Eat Your Vegetables! With Fruit!

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tomato and peach

I used to be a picky eater. Beyond picky, actually. But thankfully as I’ve gotten older I’ve branched out and learned to love beets, Brussels sprouts, bok choy and buckwheat. I know I’m not alone. I bet you’ve got a finicky foodie in your house right this very minute, or (perish the thought) is it you?

It might be a kid thing; maturity of the palate, power struggles with parents and all that. But sometimes you don’t grow out of it. I’ve got a friend who still doesn’t like red foods. And she’s nearly 50…

But the fact remains that the recommended intake for the source of many a food fear – vegetables – keeps getting higher. Depending on who’s sharing the public health message, here’s where we’re at now:

  • USDA’s ChooseMyPlate: cover half your plate, at each meal, with vegetables and fruits together. (For 1800-2400 calorie diets, that would total 2 1/2 – 3 cups vegetables each day plus 1 1/2 – 2 cups fruit per day.)
  • American Heart Association: lump them both together and strive for 4.5 cups of veggies plus fruits every day.
  • American Institute for Cancer Research: broaden your goal and fill 2/3 of your plate with plant foods including vegetables, fruit, whole grains and legumes each time you eat.

I can tell you that for a variety of reasons, we’re not reaching these lofty goals. According to the Dietary Guidelines for Americans 2010, “For almost all Americans ages 2 years and older, usual intake falls below amounts recommended”.

So, sometimes we have to get creative. While there’s more likely to be a negative connotation with vegetables, I find most people like fruit. Why not build on this universally-appealing plant food to spread the love around? (Help a parsnip out!) I know, I know…this idea’s not new. The makers of V8 V-Fusion Juices know that the extra sweet taste of fruit can mask the less sweet flavor of vegetables, and have marketed it as a way to get kids to drink their sweet potatoes and carrots. And tossing some diced peach or mango into a bowl of fresh tomato salsa creates quite a complementary flavor combination (a.k.a. scrumptious). So, perhaps this notion of 1 vegetable + 1 fruit could be a new tool in your arsenal? All you need is a few ideas to get rolling.

This summer I’ve taken advantage of the surplus of produce and enjoyed several vegetable and fruit “fusion” meals of my own. Here are links to a few favorites:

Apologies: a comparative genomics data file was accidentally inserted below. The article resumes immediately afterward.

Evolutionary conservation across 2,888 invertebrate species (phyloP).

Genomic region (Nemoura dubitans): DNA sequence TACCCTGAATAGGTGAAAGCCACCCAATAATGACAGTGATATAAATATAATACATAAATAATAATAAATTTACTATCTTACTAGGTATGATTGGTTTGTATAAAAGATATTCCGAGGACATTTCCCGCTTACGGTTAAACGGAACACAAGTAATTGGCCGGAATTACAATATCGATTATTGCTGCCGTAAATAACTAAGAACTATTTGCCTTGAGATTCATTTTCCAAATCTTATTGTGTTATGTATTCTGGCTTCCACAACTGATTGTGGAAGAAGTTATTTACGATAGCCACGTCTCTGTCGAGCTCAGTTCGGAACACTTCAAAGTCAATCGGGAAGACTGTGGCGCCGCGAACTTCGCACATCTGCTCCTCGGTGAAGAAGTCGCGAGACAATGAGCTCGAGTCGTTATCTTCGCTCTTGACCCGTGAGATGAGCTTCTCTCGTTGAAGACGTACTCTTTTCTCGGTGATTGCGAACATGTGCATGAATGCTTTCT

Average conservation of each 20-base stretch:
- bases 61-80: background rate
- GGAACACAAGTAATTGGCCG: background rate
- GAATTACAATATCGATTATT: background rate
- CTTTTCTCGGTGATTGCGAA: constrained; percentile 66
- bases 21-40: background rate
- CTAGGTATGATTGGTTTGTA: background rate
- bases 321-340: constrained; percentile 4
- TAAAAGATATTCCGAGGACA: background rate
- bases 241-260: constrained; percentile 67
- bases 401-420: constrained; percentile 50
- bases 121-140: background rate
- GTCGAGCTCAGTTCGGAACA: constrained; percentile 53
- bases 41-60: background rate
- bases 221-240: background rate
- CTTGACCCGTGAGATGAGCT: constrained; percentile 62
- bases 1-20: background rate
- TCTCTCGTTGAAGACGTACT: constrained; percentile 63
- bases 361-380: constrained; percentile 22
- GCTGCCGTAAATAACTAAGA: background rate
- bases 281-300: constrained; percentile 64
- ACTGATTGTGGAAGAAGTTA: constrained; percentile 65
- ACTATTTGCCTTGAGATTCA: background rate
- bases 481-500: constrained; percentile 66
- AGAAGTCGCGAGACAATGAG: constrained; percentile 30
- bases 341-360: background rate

1. Broccoli and Kale Salad with Blueberries and Coconut

BlogHealthy Food for Living

Creative Combokale + blueberry

Recipe Notes: This salad comes together quickly with only 5 ingredients. I added a squirt of lemon juice just for good measure.


2. Pink Power Detox Smoothie

Blog: Oh She Glows

Creative Combobeets, celery + apple, strawberries

Recipe Notes: I’m not sure I believe in the power of detoxing, but I’d never put celery in a smoothie before. And I liked it. (Maybe it was the optional apple and 1 tablespoon of maple syrup I used.)

Beet and strawberry smoothie in a mason jar

3. Tomato and Peach Salad with Buttered Bread and Pistachios 

Blog: Joy the Baker

Creative Combolettuce, tomato + peach

Recipe Notes: I’d recommend using your favorite whole grain loaf, and swapping the ratio of fats to favor the olive oil (i.e. 2 tablespoons olive oil and only 1 tablespoon butter). If you can’t find peaches, nectarines would be just dandy.


4. Beet and Kale Chocolate Cupcakes

Blog: The Realistic Nutritionist

Creative Combobeets, kale + applesauce

Recipe Notes: I’m not sure if you should keep the name of these cupcakes under wraps, or go ahead and advertise their seasonal, garden origins. They’re very moist, and reminiscent of chocolate zucchini bread. I suppose if you’re going to make cupcakes with real vanilla buttercream anyway, you might as well make them nutrient-dense cupcakes.

6 chocolate cupcakes with white frosting and chocolate shavings

There are probably hundreds, if not thousands, of possible tasty combinations highlighting these nutritional powerhouses from the plant world, so I’d encourage you to start comingling. Eating  fruits with vegetables might just be a way to get your child (or your inner child) to belly up to the salad bar and have a feast.


Do you have a creative combo to share that perfectly pairs cruciferous with citrus? Or some other unexpected blend?

6 thoughts on “Eat Your Vegetables! With Fruit!”

  1. Hi Kristine,
    I had a son who was a picky eater. We had a rule at our dinner table that if you wanted seconds, you had to have a bowl of salad first. One dressing I had was a soy sauce based rather sweet dressing, and that’s how he managed to eat his vegetables. You are absolutely right that we have to find ways to make food taste good for the kids to eat it. Incorporating fruit in our recipes is a great solution! Our favorite fruit/veggie juice mix was apples, carrots, celery, parsley, lemon and ginger. Believe it or not, our kids loved it!

    1. Hi Jenny. Thanks for dropping in. I like your idea for the fruit/veggie juice mix, since most kids like apple juice. You just found a way to make every sip healthier!

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